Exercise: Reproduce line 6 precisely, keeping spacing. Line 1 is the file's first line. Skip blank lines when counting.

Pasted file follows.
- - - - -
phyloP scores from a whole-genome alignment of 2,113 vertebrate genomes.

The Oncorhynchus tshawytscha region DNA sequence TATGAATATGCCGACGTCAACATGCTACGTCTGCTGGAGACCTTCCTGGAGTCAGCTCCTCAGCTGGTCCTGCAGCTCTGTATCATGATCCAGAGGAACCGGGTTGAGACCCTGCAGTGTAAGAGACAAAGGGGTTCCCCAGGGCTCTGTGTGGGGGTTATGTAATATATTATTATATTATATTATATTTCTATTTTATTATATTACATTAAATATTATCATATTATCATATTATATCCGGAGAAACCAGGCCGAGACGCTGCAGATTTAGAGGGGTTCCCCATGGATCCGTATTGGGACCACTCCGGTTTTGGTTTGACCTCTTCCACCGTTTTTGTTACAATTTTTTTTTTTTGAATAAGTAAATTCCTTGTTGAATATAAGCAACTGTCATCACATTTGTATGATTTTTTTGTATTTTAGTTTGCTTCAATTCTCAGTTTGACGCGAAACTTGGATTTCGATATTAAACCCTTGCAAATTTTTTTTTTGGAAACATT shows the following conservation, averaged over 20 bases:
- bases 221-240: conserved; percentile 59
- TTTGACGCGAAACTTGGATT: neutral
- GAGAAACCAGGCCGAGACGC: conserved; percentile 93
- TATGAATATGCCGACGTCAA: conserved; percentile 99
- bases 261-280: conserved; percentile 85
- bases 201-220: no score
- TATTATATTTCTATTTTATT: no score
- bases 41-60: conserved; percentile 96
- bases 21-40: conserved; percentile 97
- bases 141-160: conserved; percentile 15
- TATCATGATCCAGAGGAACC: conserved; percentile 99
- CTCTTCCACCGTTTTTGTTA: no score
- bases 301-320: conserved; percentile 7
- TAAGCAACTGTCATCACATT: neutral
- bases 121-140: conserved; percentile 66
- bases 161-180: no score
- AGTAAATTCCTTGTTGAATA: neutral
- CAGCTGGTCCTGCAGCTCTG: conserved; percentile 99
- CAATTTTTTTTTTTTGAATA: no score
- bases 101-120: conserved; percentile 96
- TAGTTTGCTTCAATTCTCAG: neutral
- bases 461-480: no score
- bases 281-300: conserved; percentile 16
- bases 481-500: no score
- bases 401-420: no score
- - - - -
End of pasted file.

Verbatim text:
- TATGAATATGCCGACGTCAA: conserved; percentile 99